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Supreme Court of Montana.

STATE of Montana, Plaintiff and Appellee, v. Boyd VAN FLEET, Defendant and Appellant.

DA 21-0294

Decided: February 22, 2022

For Appellant: Christopher J. King, Attorney at law, Worland, Wyoming For Appellee: Austin Knudsen, Montana Attorney General, Roy Brown, Assistant Attorney General, Helena, Montana, Chris Christensen, Madison County Attorney, Virginia City, Montana

¶1 Pursuant to Section I, Paragraph 3(c), Montana Supreme Court Internal Operating Rules, this case is decided by memorandum opinion and shall not be cited and does not serve as precedent. Its case title, cause number, and disposition shall be included in this Court's quarterly list of noncitable cases published in the Pacific Reporter and Montana Reports.

¶2 Appellant Boyd Van Fleet (Van Fleet) was charged with felony theft of a horse named “Magic,” Count I; felony theft of a hot tub, Count II; felony removal of livestock from the State without inspection, Count III; felony theft of livestock and business records, Count IV; illegal branding of Magic, Count V; and misdemeanor theft of a firearm, Count VI. The State and Van Fleet entered into a plea agreement and Van Fleet was subsequently sentenced by the District Court. Van Fleet appeals, arguing that the court did not accept his plea agreement and that the court should have expressly rejected the agreement and advised Van Fleet he could withdraw his plea.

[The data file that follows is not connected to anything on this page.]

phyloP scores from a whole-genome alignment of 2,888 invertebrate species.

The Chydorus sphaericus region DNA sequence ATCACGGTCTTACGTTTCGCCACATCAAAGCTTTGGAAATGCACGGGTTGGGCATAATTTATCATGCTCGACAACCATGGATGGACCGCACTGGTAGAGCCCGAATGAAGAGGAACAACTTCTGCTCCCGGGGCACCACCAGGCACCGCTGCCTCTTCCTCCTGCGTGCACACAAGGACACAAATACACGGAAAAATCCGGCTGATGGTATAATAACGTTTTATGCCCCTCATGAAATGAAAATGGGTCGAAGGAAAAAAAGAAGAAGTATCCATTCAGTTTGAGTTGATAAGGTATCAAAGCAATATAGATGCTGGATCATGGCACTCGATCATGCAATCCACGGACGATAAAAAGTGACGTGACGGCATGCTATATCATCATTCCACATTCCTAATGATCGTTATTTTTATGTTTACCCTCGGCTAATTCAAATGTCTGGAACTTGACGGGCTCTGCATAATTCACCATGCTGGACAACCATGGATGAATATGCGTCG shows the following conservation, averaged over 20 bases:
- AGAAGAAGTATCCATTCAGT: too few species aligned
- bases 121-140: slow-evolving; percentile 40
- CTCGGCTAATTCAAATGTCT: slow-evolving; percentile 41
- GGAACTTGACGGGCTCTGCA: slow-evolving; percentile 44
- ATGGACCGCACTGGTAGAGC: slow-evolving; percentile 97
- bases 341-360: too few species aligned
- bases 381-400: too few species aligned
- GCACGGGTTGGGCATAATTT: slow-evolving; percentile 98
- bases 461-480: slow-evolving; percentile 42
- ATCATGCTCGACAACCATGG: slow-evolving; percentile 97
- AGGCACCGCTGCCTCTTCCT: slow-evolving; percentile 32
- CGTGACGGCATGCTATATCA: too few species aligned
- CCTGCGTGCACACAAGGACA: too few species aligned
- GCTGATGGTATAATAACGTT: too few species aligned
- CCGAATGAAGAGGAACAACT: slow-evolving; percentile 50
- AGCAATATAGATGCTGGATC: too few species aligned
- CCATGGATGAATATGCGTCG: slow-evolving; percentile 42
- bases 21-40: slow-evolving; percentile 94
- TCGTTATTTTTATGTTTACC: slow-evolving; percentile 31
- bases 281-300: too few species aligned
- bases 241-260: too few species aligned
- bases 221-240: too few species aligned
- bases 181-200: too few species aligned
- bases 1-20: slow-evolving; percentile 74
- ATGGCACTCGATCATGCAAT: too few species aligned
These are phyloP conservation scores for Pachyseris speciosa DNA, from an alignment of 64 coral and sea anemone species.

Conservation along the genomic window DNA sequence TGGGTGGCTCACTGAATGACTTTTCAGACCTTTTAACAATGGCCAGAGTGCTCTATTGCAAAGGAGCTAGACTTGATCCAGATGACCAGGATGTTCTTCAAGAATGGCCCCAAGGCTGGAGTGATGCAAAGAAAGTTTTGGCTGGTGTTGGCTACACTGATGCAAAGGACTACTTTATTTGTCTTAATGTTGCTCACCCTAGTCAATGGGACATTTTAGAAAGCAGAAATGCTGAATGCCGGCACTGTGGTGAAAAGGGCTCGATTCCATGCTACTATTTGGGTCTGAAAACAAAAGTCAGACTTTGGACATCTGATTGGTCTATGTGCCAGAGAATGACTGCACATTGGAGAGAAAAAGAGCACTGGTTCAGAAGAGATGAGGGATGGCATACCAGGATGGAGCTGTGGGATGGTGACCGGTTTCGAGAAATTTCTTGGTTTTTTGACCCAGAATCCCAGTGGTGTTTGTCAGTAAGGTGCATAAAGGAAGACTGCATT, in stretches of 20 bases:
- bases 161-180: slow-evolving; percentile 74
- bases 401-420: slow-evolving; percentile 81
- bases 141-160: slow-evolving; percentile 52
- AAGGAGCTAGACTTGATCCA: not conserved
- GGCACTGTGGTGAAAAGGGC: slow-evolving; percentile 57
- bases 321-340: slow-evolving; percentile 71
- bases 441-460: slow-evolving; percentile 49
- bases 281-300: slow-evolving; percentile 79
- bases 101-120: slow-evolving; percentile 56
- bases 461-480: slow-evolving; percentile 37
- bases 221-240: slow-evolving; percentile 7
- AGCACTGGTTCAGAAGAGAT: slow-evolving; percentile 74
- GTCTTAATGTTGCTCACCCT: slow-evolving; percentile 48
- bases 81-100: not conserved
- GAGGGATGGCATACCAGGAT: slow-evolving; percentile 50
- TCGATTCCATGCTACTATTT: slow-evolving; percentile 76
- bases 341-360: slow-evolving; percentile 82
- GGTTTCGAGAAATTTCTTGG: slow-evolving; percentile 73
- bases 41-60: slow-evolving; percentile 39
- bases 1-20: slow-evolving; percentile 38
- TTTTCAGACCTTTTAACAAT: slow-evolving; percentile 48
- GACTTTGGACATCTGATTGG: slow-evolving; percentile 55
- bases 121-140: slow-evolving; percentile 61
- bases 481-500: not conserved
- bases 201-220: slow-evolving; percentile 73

¶3 Van Fleet was the ranch manager of Birch Creek Ranch. On May 5, 2007, Van Fleet purchased Magic in Wyoming for Jim Guyette (Guyette), who owns and operates Birch Creek Ranch. Guyette paid Van Fleet with a check. On May 31, 2016, Van Fleet was terminated as a ranch manager and he moved out of the ranch on June 20, 2016. Thereafter, Guyette noticed that Magic was missing and Guyette contacted police. Through social media, Magic was eventually located and suspected to be on Van Fleet's property. Police executed a search warrant on Van Fleet's property and found a horse matching Magic's description. Magic had a brand which was inconsistent with livestock records which marked Magic as a “no brand” on his brand certificate.

¶4 The parties orally reached a plea agreement, but the plea agreement was never reduced to writing. At the change of plea hearing, the terms of the agreement were provided to the court and the court confirmed that the plea agreement was an “open” plea, explaining to Van Fleet that the plea agreement was nonbinding on the court, that the court did not have to follow the recommendations of any party, and that Van Fleet would not have the opportunity to withdraw his plea. Van Fleet agreed to enter a no contest plea to Count I, theft of Magic, in return for the State's dismissal of all remaining counts. Additional terms of the plea agreement provided Van Fleet would return Magic to Guyette and execute a bill of sale establishing that Magic was transferred to Guyette; Guyette would pay Van Fleet $7,500 for a cattle shipment unrelated to the theft of Magic; and Guyette and Van Fleet agreed that they would not pursue any claims, both civil and criminal, against each other.